At Home, Pentecost, commonly called Whitsunday

After a challenging week for friends and family, I was glad to go to church, and as I stepped into the welcoming nave of Saint Peter’s Oakland, I wondered what God would show me, what gift He would give.  For never have I left a Mass without fulness, surprise, and delight.  Never have I left empty handed, or for that matter, empty hearted.  Today was no exception.

Through the sweet billowing incense, I could see the tabernacle draped in red, for Pentecost is one of the few feast days using this liturgical color (generally used for the Holy Spirit and martyrs).  Our celebrant wore a red chasuble, and with the chancel and central aisle carpeted in red, the church was ablaze.

And rightly so, for Pentecost is the festival of the coming of the Holy Spirit upon the disciples in tongues of fire.  Christ had promised he would send the comforter to them once he ascended to Heaven.  So the motley band of faithful watched and waited, powerless, somewhat afraid, probably wondering what would come next.  For they were without their Lord, and they had not yet received Him in the form of the Holy Spirit.  They were comfortless, without strength, without power.

How like today, I thought, as I gazed upon the red veil of the tabernacle.  How often we feel distanced from God, partly by a dry secular culture demanding our attention, partly by our own waywardness, our lack of prayer life.  And how good it is to return on Sunday, or during the week, and meet Him in the Eucharist, unite with Him.

I prayed the fire of Pentecost would descend upon our culture, upon our people, upon our parish, upon my family.  I prayed, Take not thy Holy Spirit from me.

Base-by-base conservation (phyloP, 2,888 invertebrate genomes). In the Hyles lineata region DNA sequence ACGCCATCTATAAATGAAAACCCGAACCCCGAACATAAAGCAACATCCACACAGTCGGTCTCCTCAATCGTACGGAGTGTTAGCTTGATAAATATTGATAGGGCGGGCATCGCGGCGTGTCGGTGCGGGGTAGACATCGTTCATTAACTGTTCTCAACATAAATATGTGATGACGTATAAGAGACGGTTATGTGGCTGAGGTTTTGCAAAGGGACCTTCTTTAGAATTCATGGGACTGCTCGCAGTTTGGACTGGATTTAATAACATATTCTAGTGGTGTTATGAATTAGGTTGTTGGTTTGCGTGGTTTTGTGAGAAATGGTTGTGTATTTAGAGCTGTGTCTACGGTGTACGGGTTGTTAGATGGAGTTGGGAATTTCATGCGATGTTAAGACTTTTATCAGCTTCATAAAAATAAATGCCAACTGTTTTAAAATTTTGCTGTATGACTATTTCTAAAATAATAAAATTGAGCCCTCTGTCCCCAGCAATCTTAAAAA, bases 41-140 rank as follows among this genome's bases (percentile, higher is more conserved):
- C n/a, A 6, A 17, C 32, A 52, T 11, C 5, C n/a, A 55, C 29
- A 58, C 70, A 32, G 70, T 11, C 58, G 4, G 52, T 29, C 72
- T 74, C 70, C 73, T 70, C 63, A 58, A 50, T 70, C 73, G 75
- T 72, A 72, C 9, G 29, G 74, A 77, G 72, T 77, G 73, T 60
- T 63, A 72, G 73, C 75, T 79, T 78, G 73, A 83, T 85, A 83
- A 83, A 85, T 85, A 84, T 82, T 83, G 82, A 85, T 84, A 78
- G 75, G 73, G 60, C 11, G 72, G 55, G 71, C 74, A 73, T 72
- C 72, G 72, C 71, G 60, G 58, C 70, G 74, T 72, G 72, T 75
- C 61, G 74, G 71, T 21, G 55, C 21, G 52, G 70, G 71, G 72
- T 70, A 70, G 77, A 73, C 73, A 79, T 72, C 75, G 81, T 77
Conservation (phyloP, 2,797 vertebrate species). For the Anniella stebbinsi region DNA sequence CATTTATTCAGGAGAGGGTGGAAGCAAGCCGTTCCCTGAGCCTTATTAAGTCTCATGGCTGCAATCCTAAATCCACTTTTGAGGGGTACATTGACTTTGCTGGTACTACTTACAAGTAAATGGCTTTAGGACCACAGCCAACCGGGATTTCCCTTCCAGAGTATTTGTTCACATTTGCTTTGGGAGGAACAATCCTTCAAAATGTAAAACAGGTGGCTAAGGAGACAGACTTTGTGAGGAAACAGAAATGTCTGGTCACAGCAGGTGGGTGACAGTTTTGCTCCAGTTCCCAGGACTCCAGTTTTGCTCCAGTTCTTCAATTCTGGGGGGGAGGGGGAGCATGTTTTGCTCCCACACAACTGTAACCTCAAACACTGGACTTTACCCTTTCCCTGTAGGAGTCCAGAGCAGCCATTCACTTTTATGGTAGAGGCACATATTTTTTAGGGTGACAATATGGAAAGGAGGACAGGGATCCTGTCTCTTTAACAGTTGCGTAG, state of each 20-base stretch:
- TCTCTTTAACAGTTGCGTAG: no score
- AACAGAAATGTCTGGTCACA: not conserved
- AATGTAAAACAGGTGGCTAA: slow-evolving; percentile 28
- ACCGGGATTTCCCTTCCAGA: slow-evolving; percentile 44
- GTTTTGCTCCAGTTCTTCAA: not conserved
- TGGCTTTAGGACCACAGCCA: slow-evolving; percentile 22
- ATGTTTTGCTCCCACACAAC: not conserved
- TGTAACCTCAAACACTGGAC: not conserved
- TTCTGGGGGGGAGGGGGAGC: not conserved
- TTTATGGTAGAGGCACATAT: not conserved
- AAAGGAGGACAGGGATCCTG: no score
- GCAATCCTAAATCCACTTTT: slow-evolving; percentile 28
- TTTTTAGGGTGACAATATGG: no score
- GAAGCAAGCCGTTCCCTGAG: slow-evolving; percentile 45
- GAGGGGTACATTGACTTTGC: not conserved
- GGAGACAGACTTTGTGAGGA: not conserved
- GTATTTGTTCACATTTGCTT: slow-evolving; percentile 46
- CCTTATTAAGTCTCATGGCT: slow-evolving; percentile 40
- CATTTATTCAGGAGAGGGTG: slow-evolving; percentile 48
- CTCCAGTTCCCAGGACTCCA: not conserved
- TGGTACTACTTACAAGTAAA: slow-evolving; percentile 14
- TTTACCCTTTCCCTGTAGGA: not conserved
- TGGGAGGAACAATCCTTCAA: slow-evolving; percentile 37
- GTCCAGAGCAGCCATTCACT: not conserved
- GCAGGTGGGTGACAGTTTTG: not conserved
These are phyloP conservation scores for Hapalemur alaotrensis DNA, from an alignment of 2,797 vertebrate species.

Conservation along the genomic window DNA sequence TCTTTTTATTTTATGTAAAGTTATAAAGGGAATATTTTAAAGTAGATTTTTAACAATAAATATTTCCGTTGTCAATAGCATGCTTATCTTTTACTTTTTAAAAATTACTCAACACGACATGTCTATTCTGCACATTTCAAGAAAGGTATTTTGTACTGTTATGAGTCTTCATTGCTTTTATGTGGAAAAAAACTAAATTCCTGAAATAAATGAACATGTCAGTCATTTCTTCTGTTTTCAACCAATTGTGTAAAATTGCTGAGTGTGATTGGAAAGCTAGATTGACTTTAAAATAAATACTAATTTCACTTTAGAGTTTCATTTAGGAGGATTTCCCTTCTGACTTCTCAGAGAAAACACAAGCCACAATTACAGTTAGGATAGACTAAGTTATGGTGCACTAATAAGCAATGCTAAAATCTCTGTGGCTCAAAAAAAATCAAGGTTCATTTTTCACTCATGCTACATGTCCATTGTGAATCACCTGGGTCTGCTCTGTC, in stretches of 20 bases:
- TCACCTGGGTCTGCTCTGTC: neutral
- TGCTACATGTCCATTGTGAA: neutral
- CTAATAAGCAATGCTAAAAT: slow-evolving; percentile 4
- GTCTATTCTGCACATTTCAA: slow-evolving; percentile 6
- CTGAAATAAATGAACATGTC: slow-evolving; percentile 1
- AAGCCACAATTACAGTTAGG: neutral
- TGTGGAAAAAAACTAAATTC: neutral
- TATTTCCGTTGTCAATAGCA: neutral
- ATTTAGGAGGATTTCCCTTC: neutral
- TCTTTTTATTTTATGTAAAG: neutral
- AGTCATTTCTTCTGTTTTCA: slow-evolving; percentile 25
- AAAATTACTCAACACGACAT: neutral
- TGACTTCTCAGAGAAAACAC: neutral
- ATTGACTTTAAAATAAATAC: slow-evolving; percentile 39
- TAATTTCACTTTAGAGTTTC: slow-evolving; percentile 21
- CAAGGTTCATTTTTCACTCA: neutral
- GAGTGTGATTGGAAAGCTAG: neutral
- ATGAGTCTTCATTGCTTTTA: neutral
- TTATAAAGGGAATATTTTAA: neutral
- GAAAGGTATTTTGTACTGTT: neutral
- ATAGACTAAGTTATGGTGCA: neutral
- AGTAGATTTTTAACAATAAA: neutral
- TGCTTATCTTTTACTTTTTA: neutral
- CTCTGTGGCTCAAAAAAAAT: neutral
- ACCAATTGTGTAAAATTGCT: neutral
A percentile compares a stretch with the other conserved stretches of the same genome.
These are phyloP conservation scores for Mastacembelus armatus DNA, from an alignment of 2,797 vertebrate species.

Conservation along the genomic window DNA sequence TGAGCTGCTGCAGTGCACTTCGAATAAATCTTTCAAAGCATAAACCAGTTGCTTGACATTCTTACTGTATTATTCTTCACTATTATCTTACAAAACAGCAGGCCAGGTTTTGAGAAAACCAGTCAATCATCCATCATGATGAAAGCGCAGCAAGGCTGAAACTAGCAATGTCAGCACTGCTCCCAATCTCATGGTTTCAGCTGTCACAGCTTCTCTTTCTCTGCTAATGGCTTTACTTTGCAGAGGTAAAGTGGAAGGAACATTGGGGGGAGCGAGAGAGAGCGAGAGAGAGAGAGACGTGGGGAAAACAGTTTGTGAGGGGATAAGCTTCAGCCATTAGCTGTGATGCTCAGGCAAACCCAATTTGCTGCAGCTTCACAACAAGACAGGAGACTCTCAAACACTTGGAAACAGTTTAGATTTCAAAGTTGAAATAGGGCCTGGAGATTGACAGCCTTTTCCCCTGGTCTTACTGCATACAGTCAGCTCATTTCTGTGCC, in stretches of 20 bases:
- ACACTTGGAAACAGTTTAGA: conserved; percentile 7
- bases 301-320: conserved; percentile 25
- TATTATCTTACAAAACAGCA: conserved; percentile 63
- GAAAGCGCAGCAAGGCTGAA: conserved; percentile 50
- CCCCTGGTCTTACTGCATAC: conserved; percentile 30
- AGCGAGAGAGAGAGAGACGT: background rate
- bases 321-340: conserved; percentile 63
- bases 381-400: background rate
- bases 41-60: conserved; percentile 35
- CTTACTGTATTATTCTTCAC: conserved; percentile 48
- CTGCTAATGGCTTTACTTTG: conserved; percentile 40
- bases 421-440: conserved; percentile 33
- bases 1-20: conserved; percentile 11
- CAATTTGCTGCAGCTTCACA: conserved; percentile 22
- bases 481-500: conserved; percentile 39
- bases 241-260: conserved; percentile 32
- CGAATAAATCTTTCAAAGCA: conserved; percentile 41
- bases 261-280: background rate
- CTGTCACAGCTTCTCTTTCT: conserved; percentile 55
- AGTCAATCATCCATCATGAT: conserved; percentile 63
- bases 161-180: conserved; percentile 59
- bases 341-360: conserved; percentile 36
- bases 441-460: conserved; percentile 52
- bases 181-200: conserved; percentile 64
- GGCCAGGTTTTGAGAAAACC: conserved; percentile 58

And, as our good preacher explained, with the descent comes the gifts: the wind, the fire, the words.

Scripture tells us that the Spirit descended like “a rushing mighty wind.” This is true holy power, breathed upon each disciple then, and breathed upon us today, the literal breath of God, the breath of life.

We are told they saw “cloven tongues like as of fire” that sat upon their heads, and I recalled Moses and the burning bush that did not consume.  Just so, these tongues of fire brought to these faithful the warmth of love, the fire of passion, fulfilling and not consuming.

The third gift of this great descent was the ability to “speak with other tongues,” so that men from far away nations understood the disciples when they spoke of the “wonderful works of God.”  The confusion of Babel is now reversed through the depth and fervor of love.

The disciples were the first Church, and these gifts were given to the Church, and through the centuries, the gifts were passed from bishops (the apostles were the first bishops) to bishops to priests to each of us, in the laying on of hands in the sacraments of consecration, ordination, baptism, confirmation.  Through the Church, we breathe the breath of God.  We burn with the love of God.  We speak of the wonderful works of God, and are understood.

For indeed, they are wonderful works – His coming among us, taking on flesh, pulling us up with Him, returning to us in the Eucharist.  And Pentecost, fifty days after Easter, is appropriately called Whitsunday in the English Church, a traditional day of Baptism in which the candidates wore white.  It was a day God breathed His strength and love upon the newly born believers, so that each would have the words and power to not “be ashamed to confess Christ crucified.”

Once again I left Saint Peter’s gifted with God.

Saint Peter’s Anglican Church,, Sunday Mass: 8:00, 10:00 a.m. Sung Eucharist, Sermon and Church School.

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